I went back to looking at the brochures. Rutgers or Mount Holyoke? We’d be passing right by New Brunswick on the way to New York, so at least I’d get to see the main Rutgers campus from the bus. With the exception of Princeton, it would be the closest of all of these choices to the portal. And since either I’d be returning to Equestria someday, or Book Smart would be moving here, maybe it wouldn’t hurt to stay close. As an added bonus Rutgers was about halfway between the portal and the consulate. I might need the consul’s services again in the future. The more I thought about it, the more Rutgers was looking like the best choice. I looked through their brochure again.

Sadly, I can only go to one school. They all had such good programs, and I wanted to go to all of them. But there can be only one, and I’d made my decision. I kept watching the exits on the New Jersey Turnpike as we continued closer to their campus. I pressed my snout against the window as we passed, but the view was blocked by a passing tractor trailer.

Snowcatcher eventually sat down beside me again. “I’m up to eight. That’s not enough, but it’s not a bad start. You still in?”

I nodded. If she couldn’t find enough other ponies to go in on it, I could still fall back on my original plan. It really didn’t make that much of a difference to me, though it would be really convenient if she could pull it off.

“Did you make a decision?”

“I think so. Rutgers seems most in line with what I’m looking for. And we just passed it a few minutes ago.”

She took the brochure from me and looked at it longingly. “I'm not going to lie, I’m jealous. It looks like a great school. I wish I could go too.”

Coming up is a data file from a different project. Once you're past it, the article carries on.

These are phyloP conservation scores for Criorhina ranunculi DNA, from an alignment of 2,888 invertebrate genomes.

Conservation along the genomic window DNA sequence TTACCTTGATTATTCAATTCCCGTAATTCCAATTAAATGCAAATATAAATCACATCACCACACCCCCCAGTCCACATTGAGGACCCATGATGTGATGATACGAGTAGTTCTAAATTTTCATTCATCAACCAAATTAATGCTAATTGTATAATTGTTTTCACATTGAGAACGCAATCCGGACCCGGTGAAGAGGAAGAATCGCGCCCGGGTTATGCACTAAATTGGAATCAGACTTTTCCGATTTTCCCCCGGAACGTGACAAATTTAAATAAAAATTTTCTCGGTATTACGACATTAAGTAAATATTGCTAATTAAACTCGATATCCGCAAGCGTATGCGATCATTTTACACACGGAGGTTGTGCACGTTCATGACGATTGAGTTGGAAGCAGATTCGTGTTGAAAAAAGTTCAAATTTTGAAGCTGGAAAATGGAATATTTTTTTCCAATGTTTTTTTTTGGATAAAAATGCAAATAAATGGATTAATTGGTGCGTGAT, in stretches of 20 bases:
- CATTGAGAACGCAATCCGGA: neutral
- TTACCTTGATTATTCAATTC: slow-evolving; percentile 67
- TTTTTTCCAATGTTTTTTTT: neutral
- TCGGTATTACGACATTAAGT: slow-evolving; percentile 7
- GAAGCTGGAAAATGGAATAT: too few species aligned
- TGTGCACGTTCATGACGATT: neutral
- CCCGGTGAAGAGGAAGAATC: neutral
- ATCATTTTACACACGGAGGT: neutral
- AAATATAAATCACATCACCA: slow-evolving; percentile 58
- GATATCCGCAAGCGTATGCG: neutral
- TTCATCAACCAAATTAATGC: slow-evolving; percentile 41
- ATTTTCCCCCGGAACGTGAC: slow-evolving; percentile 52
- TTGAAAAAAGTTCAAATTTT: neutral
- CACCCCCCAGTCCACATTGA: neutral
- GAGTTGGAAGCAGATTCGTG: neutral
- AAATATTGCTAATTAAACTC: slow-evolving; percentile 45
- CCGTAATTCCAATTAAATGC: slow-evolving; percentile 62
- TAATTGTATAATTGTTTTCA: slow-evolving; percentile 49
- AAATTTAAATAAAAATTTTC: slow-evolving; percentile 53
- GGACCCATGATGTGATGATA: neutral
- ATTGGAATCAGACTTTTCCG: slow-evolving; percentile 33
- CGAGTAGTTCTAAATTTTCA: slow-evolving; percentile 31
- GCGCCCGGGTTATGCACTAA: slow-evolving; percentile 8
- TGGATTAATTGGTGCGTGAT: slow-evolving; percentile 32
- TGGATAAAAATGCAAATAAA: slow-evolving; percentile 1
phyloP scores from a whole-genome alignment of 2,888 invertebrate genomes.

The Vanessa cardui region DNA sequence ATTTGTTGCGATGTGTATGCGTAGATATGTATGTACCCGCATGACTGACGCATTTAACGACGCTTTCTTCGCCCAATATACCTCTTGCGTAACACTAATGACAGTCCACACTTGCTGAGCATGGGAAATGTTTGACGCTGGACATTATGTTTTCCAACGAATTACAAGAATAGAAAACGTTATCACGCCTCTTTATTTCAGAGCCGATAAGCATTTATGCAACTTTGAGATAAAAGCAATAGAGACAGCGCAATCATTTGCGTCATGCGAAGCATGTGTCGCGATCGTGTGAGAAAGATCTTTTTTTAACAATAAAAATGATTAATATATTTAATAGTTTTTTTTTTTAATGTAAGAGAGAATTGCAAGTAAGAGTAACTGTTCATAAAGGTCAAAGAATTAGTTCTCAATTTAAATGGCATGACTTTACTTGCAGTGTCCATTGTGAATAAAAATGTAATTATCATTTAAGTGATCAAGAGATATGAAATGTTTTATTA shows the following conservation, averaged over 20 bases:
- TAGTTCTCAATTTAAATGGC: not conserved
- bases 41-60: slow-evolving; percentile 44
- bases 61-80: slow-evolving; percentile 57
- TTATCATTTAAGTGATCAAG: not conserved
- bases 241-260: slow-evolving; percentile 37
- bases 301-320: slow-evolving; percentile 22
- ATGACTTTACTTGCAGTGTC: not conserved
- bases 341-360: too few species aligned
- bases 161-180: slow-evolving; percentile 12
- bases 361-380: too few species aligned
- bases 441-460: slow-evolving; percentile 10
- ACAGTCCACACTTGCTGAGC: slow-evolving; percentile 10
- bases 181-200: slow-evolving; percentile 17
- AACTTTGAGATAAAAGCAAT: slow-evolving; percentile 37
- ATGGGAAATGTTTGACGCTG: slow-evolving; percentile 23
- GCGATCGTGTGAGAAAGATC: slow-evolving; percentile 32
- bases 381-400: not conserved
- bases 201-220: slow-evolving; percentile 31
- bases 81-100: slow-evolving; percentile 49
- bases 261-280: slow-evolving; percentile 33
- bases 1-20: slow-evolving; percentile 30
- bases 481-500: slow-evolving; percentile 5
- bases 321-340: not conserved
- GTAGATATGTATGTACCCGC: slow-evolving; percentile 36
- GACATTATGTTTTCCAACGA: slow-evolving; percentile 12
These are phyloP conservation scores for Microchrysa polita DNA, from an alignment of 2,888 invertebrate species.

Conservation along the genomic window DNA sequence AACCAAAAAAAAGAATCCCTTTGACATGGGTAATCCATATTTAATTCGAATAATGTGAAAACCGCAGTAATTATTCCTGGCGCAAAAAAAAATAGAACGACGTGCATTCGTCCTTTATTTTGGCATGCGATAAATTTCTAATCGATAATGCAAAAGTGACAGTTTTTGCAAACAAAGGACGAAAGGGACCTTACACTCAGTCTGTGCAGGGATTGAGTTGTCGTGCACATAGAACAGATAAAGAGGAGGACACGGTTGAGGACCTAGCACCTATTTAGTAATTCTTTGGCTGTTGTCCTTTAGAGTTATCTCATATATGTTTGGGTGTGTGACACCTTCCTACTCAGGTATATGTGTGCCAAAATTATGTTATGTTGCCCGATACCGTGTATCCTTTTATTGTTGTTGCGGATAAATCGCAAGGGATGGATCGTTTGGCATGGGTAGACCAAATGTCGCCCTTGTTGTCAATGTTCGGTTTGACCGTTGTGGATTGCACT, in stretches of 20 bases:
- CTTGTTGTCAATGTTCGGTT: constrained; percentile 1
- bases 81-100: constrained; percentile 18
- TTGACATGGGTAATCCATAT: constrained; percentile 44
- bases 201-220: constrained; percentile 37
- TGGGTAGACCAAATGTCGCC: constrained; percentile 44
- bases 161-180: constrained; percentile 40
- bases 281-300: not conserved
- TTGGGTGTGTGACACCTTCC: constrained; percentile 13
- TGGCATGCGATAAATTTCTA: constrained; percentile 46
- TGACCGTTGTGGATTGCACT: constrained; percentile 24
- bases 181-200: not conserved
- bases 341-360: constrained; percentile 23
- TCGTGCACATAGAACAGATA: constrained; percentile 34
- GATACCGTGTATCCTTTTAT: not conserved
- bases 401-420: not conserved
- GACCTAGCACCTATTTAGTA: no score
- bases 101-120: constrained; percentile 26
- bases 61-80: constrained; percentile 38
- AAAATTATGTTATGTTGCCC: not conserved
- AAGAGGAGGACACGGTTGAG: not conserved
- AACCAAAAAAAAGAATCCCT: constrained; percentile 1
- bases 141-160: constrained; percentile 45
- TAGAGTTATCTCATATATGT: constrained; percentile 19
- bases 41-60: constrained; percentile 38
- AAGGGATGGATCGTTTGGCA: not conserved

“You could always apply.”

She gave me a sad little half-smile. “I’ve got to focus on getting this hotel off the ground. I was nervous when it was just Dewey and myself that I was looking out for. Now though, there’s eight of us counting on me. And soon there will be more. You’ll just have to learn enough for both of us and teach me too. The degree isn’t the important part, it’s the knowledge that really matters.”

I smiled at her. “You know; those may be the wisest words I’ve ever heard.”

“Ponies often lose sight of their goals and what’s really important in life. What’s your major going to be?”

“I haven’t really decided yet.”

“If you plan on going back to Equestria when you’re done, go for something with technology. Look around at all of this – what these humans have done without magic is incredible. You’d be the only pony in the world with that skill set. If you’re planning on staying here, pick something that sets you apart from the rest of the herd. Play to your strengths. From what I’ve read, overpopulation is a problem on Earth and people are worried they won’t have enough food to go around in the future. But imagine what you could do if you mixed human technology with earth pony magic.”

I started picturing it. “Who are you?”

“Snowcatcher. I thought I introduced myself earlier. I apologize if I didn’t.”

“You did. But I mean, what’s your background? These are good ideas.”

“Princess Celestia’s School For Gifted Unicorns. First in my class.” Her horn lit up and she pulled her degree from her saddlebags. “We’re all in this together, for better or worse. If we can get along with griffons, dragons, zebras, yaks, and all the rest back home, we can get along with humans too. And maybe we can improve both worlds in the process.”

“I’d like that.”

“We all would. Some of us just don’t know it yet.” She smiled and lost herself in her thoughts.

With no further conversation forthcoming, I looked out the window. We were on a suspension bridge larger than any I’d ever seen, and the city skyline we’d been traveling closer to was now lost amongst the individual buildings looming in front of us. It was then the magnitude of everything finally hit me. This city is much bigger than anything I’ve ever seen on Equus, and I’ve been to Manehattan, Equestria’s largest city. What have I gotten myself into?

Author's Note:

Story notes for this chapter: https://www.fimfiction.net/blog/886869/story-notes-16-daisy-dreams

Ask Daisy Dreams questions related to the story: https://www.fimfiction.net/blog/960903/meet-the-mares-daisy-dreams

Big thanks to RoyaleFanaticGal for the fanart of Daisy Dreams!